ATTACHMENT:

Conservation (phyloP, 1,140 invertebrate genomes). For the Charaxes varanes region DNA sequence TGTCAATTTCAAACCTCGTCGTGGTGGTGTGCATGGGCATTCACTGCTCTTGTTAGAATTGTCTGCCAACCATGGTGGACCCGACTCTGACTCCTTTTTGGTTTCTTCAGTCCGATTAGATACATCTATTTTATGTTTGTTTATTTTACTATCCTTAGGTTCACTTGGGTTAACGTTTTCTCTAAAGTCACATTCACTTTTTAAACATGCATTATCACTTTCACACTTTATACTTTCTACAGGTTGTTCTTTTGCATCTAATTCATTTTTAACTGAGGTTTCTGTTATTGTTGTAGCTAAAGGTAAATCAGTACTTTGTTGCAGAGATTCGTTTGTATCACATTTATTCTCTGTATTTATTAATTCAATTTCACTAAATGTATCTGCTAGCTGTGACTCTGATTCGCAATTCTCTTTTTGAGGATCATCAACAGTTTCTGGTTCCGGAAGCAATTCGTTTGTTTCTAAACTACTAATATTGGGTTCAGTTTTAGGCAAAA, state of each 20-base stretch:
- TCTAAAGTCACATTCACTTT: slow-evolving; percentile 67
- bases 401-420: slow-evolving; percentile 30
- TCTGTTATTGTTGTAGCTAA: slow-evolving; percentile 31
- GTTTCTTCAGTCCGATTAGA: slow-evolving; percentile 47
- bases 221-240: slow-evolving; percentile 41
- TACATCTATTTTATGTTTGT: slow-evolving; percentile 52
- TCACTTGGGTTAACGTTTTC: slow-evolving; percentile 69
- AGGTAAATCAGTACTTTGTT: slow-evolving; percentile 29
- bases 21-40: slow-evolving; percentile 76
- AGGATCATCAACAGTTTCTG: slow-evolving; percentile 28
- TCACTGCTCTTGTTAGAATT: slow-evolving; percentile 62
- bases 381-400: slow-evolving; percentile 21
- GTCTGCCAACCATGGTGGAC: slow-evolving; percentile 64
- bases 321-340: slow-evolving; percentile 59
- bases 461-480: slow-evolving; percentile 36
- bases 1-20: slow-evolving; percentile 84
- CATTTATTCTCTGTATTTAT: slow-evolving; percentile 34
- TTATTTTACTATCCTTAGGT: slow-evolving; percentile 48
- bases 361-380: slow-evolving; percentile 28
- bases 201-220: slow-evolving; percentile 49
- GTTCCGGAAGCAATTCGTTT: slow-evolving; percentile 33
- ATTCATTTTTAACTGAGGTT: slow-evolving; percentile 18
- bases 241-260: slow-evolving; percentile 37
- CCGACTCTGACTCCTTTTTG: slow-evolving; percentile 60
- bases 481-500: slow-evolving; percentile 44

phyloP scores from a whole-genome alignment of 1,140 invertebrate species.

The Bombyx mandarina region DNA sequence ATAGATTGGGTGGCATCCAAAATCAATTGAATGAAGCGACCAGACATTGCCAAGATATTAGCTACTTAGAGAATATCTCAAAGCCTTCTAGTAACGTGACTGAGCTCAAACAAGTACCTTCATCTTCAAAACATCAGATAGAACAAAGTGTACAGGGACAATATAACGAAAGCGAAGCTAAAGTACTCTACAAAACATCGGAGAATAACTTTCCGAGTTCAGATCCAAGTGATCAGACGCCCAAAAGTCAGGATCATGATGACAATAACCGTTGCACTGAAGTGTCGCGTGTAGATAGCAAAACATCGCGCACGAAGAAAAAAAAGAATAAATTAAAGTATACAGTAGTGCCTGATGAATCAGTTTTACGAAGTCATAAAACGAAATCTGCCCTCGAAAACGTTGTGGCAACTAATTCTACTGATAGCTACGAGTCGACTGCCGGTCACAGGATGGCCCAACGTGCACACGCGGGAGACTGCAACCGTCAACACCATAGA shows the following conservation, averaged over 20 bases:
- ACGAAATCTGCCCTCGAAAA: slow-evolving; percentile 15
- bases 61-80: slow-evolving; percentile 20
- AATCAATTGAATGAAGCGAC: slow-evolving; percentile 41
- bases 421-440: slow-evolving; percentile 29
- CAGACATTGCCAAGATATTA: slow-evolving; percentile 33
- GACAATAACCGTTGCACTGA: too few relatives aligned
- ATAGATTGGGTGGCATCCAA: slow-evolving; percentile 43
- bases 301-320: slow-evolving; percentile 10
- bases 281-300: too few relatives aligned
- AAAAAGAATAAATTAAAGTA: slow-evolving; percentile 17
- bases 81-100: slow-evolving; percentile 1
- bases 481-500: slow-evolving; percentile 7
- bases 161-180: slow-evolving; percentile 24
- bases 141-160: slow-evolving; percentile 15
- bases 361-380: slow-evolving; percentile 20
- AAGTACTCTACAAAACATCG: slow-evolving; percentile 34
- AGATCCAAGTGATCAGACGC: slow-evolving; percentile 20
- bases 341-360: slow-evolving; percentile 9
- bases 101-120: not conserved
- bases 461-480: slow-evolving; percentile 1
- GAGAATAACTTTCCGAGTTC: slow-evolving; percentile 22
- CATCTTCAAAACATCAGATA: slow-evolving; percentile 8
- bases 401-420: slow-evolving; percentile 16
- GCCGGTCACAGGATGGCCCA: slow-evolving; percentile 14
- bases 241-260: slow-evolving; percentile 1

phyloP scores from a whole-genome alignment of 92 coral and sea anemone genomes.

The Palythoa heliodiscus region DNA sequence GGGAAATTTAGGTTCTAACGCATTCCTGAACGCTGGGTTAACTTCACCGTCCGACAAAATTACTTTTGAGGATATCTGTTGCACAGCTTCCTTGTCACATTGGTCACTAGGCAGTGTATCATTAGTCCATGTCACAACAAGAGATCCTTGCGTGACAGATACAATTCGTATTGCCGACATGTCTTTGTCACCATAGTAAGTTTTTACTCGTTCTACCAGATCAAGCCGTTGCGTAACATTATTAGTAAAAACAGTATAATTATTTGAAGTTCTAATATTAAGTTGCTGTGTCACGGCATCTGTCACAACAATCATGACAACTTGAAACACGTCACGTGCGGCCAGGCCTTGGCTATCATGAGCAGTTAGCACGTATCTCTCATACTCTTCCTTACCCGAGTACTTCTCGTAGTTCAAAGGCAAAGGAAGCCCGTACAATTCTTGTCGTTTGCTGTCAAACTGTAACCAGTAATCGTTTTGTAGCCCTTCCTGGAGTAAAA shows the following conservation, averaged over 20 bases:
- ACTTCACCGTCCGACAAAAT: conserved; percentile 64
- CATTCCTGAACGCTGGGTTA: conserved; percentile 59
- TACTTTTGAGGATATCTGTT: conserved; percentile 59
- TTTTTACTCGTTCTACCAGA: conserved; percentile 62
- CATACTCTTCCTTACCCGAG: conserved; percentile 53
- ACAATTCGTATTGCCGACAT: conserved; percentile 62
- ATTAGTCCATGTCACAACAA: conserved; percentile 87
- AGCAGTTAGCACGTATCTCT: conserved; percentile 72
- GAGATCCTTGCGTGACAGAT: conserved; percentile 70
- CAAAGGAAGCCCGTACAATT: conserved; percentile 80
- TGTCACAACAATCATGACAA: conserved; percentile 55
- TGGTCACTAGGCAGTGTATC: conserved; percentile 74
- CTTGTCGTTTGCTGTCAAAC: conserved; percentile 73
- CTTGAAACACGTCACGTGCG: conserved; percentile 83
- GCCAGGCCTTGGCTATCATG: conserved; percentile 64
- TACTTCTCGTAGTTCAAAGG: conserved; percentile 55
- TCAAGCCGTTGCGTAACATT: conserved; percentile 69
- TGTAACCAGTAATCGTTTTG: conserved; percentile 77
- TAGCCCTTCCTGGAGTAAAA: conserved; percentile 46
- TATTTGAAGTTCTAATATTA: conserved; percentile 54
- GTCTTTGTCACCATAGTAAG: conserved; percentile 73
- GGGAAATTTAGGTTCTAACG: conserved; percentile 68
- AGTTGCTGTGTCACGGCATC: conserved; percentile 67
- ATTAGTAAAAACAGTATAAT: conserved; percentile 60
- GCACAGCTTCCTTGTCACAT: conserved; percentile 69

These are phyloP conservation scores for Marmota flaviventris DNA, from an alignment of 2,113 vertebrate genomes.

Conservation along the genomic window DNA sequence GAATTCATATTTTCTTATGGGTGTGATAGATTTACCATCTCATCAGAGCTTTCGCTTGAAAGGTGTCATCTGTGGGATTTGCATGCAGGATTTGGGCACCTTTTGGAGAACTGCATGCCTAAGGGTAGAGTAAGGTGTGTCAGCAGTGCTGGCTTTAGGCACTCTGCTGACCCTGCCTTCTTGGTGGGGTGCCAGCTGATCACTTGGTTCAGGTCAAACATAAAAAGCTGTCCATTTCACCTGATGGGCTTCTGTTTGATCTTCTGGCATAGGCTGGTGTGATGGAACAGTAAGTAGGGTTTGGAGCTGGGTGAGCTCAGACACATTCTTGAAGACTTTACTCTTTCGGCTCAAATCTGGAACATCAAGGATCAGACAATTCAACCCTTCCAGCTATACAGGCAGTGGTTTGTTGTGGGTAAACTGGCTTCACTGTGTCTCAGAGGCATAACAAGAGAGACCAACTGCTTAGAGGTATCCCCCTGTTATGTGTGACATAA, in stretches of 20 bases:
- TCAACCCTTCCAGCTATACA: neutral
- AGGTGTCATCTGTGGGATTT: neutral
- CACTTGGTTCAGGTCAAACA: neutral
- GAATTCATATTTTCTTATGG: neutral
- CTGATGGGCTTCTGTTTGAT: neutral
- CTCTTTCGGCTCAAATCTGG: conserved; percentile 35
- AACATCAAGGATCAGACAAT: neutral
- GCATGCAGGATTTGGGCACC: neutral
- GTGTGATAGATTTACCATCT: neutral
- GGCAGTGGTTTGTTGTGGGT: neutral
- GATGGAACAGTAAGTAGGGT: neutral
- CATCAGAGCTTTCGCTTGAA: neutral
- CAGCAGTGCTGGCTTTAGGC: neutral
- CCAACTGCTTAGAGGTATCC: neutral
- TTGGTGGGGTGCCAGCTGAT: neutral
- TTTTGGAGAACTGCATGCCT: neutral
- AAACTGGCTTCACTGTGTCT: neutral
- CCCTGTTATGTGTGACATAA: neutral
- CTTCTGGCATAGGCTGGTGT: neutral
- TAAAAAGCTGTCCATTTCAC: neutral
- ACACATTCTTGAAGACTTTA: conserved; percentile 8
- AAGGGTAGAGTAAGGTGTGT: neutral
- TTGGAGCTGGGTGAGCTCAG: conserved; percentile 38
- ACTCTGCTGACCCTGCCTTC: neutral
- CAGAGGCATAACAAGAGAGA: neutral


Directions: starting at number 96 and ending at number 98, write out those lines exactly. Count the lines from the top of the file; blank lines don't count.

- CCAACTGCTTAGAGGTATCC: neutral
- TTGGTGGGGTGCCAGCTGAT: neutral
- TTTTGGAGAACTGCATGCCT: neutral